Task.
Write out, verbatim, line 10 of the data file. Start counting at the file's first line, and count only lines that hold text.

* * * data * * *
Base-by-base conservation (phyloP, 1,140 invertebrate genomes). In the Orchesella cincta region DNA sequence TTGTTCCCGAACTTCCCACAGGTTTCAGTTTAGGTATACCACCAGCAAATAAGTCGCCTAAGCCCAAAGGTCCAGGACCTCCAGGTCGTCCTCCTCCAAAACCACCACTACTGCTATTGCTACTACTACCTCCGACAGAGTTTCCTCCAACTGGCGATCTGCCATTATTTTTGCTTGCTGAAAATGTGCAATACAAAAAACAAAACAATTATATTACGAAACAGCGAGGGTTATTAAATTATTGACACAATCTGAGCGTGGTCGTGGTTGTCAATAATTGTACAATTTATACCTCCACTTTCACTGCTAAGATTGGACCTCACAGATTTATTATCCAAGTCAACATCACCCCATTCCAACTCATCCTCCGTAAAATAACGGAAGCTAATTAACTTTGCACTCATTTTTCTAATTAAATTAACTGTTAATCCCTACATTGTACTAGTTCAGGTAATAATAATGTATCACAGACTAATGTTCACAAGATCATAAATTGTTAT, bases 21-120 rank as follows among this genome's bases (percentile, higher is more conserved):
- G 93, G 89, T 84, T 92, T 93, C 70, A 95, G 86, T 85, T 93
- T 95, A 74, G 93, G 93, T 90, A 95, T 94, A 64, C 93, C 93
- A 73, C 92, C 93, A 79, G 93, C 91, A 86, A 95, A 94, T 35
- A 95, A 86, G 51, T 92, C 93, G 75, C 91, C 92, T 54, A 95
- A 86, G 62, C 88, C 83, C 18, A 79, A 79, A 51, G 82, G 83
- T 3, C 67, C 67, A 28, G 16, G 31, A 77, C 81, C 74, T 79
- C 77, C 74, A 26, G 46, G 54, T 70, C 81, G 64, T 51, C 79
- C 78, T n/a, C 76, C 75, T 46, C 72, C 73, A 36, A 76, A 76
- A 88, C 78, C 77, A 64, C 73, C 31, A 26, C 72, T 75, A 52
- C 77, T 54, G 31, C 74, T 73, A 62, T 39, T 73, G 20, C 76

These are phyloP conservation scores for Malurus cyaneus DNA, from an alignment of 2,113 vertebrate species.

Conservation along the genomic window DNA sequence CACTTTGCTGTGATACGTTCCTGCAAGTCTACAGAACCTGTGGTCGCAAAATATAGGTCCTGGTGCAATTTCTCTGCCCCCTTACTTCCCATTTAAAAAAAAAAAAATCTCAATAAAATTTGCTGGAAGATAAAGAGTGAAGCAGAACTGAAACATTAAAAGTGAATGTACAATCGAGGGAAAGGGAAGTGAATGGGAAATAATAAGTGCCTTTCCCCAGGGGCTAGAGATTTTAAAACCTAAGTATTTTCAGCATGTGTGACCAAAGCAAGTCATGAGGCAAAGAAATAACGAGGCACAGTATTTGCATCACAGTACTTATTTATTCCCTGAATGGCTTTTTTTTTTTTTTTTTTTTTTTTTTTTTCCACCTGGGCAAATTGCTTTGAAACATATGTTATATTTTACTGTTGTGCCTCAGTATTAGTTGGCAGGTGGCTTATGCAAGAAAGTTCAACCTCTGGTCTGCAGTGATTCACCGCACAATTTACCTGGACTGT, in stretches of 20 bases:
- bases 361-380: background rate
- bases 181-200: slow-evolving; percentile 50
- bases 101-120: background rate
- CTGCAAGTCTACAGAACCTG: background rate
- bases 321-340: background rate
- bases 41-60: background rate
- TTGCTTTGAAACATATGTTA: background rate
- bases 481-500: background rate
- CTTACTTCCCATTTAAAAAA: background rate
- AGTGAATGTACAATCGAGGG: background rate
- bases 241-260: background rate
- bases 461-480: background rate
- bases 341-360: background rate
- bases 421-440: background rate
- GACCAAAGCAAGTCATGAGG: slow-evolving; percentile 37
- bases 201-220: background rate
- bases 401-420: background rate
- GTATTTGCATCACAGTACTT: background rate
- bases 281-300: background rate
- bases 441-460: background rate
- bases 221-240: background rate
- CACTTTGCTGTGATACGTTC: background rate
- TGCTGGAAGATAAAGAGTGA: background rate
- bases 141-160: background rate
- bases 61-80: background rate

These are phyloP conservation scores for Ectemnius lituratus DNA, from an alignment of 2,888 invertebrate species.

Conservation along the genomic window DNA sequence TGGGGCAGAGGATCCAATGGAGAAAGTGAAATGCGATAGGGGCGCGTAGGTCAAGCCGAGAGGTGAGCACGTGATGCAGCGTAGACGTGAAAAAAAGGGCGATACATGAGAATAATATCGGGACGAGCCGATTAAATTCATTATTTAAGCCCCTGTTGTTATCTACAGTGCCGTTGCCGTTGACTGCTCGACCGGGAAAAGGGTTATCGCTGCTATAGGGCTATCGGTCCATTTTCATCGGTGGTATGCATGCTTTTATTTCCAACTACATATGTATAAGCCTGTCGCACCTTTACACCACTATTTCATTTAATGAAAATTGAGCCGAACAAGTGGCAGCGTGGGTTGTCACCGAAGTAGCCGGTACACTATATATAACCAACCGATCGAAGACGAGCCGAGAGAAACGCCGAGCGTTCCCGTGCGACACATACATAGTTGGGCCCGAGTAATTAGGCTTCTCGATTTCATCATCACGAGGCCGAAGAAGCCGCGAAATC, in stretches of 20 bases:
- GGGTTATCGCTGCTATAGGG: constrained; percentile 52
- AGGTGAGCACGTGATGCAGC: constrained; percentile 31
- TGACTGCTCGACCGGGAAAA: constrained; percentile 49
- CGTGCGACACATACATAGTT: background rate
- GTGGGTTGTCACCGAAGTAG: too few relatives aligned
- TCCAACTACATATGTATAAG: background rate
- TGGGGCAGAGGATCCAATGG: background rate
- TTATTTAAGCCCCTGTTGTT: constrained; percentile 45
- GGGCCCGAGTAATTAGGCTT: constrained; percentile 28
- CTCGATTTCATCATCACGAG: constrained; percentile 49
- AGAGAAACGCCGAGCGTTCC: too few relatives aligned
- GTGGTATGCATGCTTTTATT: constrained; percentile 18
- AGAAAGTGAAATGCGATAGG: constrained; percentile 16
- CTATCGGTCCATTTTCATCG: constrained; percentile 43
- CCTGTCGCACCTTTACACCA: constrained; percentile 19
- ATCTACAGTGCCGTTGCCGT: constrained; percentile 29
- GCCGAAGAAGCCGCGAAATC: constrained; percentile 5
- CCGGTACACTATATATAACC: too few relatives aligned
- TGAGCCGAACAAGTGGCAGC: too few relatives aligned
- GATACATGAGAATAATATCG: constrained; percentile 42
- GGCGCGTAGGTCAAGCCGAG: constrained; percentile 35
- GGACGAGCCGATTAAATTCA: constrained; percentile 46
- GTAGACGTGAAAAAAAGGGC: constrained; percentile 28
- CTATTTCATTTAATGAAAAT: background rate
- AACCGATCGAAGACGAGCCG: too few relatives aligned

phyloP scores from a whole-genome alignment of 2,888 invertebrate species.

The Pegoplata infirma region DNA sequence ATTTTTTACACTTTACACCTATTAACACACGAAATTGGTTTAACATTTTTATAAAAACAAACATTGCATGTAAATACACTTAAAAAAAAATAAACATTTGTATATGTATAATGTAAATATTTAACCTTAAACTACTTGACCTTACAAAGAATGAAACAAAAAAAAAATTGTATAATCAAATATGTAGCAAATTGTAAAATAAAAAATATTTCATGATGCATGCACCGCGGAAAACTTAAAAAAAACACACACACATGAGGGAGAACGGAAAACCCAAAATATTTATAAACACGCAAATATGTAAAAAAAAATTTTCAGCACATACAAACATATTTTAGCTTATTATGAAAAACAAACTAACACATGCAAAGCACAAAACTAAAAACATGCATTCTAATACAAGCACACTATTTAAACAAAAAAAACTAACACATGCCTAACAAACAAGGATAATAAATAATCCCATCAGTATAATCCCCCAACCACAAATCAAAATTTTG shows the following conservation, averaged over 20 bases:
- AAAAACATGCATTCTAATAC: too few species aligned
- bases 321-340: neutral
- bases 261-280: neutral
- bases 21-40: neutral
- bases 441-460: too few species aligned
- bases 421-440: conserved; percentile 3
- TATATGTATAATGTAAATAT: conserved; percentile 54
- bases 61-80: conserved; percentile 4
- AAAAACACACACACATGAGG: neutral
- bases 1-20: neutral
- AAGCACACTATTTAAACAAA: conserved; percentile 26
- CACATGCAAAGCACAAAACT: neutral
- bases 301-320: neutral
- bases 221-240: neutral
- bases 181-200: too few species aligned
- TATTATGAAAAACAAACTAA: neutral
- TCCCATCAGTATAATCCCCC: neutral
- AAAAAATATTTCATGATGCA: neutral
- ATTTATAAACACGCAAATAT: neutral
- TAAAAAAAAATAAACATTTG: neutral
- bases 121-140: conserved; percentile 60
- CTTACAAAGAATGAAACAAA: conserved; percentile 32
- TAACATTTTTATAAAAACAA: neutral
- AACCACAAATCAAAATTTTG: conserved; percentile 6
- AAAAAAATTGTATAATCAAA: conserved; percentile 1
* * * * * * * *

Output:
- A 88, C 78, C 77, A 64, C 73, C 31, A 26, C 72, T 75, A 52